...Introduction Outline and evaluate the Marxist view of the family Marxism looks at the methods of control of the ruling class (bourgeoisie) in determining the way society is organized. The family is seen as part of the structure of society and is one of a number of social institutions which help maintain the capitalist system. Marxists state that it is the requirements of this system that has come to shape the family in modern societies. From a Marxist perspective, society revolves around the infrastructure and social superstructure. The superstructure maintains the infrastructure whilst the infrastructure shapes the superstructure. Middle Engels stated that this system is maintained by the socialisation of capitalist social norms and values. Marxists do not see this as benefiting the family at all, only the system, and therefore this helps support their theory that the family exists as a largely negative institution. Zaretsky (1979) looked at the change in the family from a unit of production to a unit of consumption. Like Engels, he noted that socialisation was used to instill values and norms applicable to the system of capitalism. He saw the family as a tool of capitalist society that is vital for its survival, and observed how many features of the modern family supported it, like spending on leisure activities and encouraging aspirations such as owning a house and attaining wealth. Conclusion The family was observed to provide a source of satisfaction that......

Words: 363 - Pages: 2

Premium Essay

Assess the Marxist View of the Role of

...AS Sociology Sample 20 mark question Assess the Marxist view of the role of education (20 marks) Marxists view society as based on conflict. They believe that the role of all institutions in society can be understood in terms of how they relate to the economic system. They therefore see the education system as an institution which reproduces the class system and provides the economy with a suitable workforce. The labour force needs professional and managerial workers, as well as skilled and unskilled manual workers. According to Marxists, the role of the education system is to provide workers for every part of the economy. Support for this Marxist view comes from Bowls and Gintis who highlight a strong correspondence between what is learnt in schools and what is required in workers for the Capitalist system. For example, they found that in school the pupils who succeed the most are obedient and unquestioning, rather than independent and inquisitive. Bowles and Gintis believe that these qualities are valued in workers as they will accept the authority of their employers, and not question their orders. Bowles and Gintis believe that the content of the curriculum is not very important and that pupils learn most from the ‘hidden curriculum’, that is; the experience of being in school e.g. getting used to doing boring things for the reward of the qualification etc. However Bowles and Gintis have been criticised mainly because they did not actually conduct any......

Words: 563 - Pages: 3

Premium Essay

Assess Marxist View of Society

...Asses the Marxist View of Society Marxists believe that the ideas that people hold are formed by their position in society, and ideology is therefore seen very clearly as the ideas of particular social groups reflecting their interests. The Marxist view is most associated with the view that there is a dominant ideology in society. This is a set of ideas and beliefs held by the most powerful groups and, in particular, of the ruling class in society. Mannheim (1985 1936) generally associated the dominant ideology with the deliberate obscuring of facts in order to conceal the inequalities of capitalist society and to prevent existing patterns of inequality and the privileged position of the dominant class, and to prevent any social change that might threaten their interests. Althusser (1971) suggested the dominant ideology was spread through a series of ideological state apparatuses – social institutions like the family, the education system, the mass media, the and religion, which justified the power of the dominant social class. Gramsci (1971) further developed the Marxist view of ideology with his development of the concept of hegemony. Hegemony refers to process whereby the ruling class, through the dominant ideology, maintains its power by persuading other social classes, and particularly the working class, to adopt ruling-class ideology as part of their own beliefs and values, and therefore to consent to the rule of the dominant class rather than being forced to obey.......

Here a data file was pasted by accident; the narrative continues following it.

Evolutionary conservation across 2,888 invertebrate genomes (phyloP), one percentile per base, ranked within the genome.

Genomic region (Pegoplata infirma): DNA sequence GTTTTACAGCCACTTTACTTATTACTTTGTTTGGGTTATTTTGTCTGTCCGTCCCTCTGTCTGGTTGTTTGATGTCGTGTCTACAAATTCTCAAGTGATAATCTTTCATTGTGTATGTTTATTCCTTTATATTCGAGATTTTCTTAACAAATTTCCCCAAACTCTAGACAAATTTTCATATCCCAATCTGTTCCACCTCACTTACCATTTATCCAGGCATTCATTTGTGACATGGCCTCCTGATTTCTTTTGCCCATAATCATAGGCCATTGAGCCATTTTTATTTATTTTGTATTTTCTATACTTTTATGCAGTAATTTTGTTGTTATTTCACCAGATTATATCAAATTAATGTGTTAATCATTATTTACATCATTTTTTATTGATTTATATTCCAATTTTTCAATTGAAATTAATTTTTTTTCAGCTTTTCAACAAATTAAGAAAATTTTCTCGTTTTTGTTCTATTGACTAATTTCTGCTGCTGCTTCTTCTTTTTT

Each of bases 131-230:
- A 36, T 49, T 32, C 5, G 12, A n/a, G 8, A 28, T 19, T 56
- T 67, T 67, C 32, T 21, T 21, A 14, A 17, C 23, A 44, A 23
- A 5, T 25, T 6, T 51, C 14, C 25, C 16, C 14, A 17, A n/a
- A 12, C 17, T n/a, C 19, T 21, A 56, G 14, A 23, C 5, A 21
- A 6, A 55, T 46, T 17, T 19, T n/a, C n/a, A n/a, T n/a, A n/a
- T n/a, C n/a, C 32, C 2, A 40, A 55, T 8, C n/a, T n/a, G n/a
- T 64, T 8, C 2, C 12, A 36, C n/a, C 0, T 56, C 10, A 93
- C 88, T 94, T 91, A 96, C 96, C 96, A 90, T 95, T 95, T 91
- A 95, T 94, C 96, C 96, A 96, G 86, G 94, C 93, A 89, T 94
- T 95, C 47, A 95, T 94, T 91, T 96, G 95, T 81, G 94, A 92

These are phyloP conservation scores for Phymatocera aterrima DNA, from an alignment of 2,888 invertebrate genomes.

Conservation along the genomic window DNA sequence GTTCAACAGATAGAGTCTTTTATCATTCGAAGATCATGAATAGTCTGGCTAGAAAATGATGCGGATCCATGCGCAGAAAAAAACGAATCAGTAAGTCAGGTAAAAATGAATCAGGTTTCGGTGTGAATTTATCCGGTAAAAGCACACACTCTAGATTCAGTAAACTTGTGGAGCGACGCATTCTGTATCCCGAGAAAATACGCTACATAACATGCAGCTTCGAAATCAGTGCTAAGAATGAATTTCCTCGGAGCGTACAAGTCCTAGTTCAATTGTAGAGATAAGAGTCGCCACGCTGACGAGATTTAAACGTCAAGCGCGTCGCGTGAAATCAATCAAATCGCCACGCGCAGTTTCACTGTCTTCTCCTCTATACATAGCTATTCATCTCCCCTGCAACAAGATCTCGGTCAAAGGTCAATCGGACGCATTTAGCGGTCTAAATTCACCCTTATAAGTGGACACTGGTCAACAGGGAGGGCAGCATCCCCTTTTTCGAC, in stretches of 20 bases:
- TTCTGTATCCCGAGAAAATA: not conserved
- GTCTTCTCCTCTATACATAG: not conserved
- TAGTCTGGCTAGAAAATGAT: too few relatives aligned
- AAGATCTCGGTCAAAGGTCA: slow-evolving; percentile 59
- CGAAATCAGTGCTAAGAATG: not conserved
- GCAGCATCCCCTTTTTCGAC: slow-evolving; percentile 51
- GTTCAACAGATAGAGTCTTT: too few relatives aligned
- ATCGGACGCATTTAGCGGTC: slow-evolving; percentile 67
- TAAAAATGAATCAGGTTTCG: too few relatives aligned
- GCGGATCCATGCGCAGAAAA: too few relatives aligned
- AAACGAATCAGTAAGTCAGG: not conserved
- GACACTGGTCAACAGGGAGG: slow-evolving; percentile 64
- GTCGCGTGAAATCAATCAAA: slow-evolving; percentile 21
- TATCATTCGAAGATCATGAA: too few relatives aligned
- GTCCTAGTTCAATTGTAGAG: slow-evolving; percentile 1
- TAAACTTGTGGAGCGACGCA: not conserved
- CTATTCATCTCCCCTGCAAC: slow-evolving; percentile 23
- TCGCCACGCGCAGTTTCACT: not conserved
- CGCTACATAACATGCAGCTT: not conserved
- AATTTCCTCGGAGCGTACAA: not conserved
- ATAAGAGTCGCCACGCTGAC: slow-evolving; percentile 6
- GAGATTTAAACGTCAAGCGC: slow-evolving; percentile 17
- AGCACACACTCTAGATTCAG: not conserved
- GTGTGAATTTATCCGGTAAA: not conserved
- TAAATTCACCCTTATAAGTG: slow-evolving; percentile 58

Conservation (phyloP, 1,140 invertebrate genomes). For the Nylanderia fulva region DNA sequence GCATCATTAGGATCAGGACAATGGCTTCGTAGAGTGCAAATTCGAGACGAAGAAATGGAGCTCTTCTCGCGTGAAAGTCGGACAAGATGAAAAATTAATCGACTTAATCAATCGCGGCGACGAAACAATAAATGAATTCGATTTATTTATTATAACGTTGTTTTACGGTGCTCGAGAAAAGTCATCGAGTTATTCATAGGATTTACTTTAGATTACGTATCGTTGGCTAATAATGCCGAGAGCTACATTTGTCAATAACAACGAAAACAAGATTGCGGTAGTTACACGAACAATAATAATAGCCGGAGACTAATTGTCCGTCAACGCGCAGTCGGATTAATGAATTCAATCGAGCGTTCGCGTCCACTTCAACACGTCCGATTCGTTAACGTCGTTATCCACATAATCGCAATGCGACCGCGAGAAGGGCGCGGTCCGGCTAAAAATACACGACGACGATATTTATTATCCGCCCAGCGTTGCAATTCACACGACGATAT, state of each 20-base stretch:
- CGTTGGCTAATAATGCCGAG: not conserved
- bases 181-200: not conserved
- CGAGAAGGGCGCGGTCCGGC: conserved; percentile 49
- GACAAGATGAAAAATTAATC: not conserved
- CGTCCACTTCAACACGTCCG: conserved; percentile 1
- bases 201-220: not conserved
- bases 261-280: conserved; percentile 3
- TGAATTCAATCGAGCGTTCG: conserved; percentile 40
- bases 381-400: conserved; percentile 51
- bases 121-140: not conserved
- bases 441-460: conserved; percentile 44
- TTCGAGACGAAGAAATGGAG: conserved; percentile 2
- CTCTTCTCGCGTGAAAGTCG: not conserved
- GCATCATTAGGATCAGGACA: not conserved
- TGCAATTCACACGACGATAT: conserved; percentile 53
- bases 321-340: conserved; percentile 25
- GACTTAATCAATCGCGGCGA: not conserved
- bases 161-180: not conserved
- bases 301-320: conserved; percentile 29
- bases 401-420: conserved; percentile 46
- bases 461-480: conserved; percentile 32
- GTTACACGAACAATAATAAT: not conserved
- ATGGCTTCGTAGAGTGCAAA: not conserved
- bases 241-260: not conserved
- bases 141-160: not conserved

Words: 517 - Pages: 3

Premium Essay

Assess the Marxist View That the Main Role of the Family Is to Serve the Interests of Capitalism.

...Assess the marxist view that the main role of the family is to serve the interests of capitalism. In sociology there are many different perspectives on the family and the Marxists view is that the main role of the family is to serve the interests of capitalism. They would argue that they do this through primary socialisation, Althusser says that the family teaches the ideas of capitalism through socialisation as the family is part of the ideological state apparatus, teaching us not to question authority figures and be obedient to them, linking for when the individual work and the bourgeoisie will be the authority that they have to obey. Zaretsky who is also a Marxist had very similar views to Parsons, a functionalist who came up with the warm bath theory about family, but instead Zaretsky says that the family is a safety valve and also an illusion, that you think you’re coming home after a hard day at work to relax with your family but really they’re actually there just to rest you so that you can go straight back out to work again and serve capitalism the next day, all over again. The family also serves the interests of capitalism because families buy the latest consumer goods that are out to be judged on that basis by others, thinking that if they have the new good stuff then they will look better and a higher class of person but these are just seen as false needs and when families are getting tricked into thinking they need to buy these thing they are serving the......

Words: 405 - Pages: 2

Premium Essay

Examine the Marxist View on the Role of the Family